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The contractor responsible for vetting Edward Snowden in 2011, already under a criminal investigation for "routine" background check failures, was also responsible for vetting Washington Navy Yard gunman Aaron Alexis in 2007. After initially denying involvement, USIS did some digging and discovered that it did, in fact, run the background check for Alexis's secret-level clearance. 

In a statement, USIS spokesman Ray Howell explained the new development

"Today we were informed that in 2007, USIS conducted a background check of Aaron Alexis...We are contractually prohibited from retaining case information gathered as part of the background checks we conduct for OPM and therefore are unable to comment further on the nature or scope of this or any other background check.”

A number of outlets asked the agency about its potential involvement in vetting Alexis soon after the shooting, as questions were raised about how a man with a history of gun-related arrests could be cleared by the system.

USIS is the largest private company running background checks from the U.S., handling about 45 percent of requests from the Office of Personnel Management. The OPM said late on Thursday, however, that it didn't see anything wrong with Alexis's background check, upon review. "The agency believes that the file was complete and in compliance with all investigative standards," it said in a statement.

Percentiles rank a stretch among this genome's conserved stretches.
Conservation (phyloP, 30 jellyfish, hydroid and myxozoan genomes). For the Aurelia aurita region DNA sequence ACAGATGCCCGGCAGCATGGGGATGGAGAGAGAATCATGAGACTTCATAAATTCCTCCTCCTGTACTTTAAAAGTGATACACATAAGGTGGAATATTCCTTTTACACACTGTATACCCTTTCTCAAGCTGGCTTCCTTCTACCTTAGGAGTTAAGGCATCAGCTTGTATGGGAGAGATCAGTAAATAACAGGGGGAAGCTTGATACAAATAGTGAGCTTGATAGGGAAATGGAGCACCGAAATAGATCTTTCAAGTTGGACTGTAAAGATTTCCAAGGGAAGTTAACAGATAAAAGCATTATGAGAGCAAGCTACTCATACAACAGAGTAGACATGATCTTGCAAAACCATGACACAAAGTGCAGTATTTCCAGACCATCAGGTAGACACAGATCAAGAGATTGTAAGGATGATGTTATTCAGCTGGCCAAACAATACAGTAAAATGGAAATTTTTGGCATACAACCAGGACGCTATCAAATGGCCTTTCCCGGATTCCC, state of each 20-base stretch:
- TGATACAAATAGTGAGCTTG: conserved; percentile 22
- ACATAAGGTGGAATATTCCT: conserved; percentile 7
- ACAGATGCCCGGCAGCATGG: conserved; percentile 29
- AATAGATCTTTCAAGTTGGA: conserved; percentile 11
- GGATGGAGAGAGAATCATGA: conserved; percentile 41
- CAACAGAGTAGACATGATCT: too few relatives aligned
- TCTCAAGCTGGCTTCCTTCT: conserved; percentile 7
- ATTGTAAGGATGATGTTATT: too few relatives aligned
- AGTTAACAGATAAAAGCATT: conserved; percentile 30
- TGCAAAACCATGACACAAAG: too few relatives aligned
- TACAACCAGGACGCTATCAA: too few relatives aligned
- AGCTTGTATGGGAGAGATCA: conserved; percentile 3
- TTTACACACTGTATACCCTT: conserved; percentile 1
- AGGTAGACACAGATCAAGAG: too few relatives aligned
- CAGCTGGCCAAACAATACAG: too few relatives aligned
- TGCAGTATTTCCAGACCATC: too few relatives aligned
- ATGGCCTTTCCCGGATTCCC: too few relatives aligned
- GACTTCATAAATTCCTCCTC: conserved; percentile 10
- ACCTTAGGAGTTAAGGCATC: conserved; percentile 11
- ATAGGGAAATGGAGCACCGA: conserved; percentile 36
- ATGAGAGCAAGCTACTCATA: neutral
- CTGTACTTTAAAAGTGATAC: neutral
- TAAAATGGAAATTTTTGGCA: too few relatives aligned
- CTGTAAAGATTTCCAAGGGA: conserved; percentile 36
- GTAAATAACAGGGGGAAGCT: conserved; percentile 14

The process of screening government contractors has come under increasing scrutiny since Edward Snowden leaked the NSA's secrets to the world. Snowden, a contractor, had top-secret clearance. That concern has led the intelligence agency to pledge a near-elimination of Snowden's old job — eliminating up to 90 percent of its system administrators in the near future. But it's also raised a wider concern about the vetting process itself, among other agencies of government. Alexis's clearance, which allowed him legitimate access to the Navy Yard facilities, will only heighten the urgency of those questions for the administration. The White House announced a security review for private contractors after the shooting. 

This article is from the archive of our partner The Wire.

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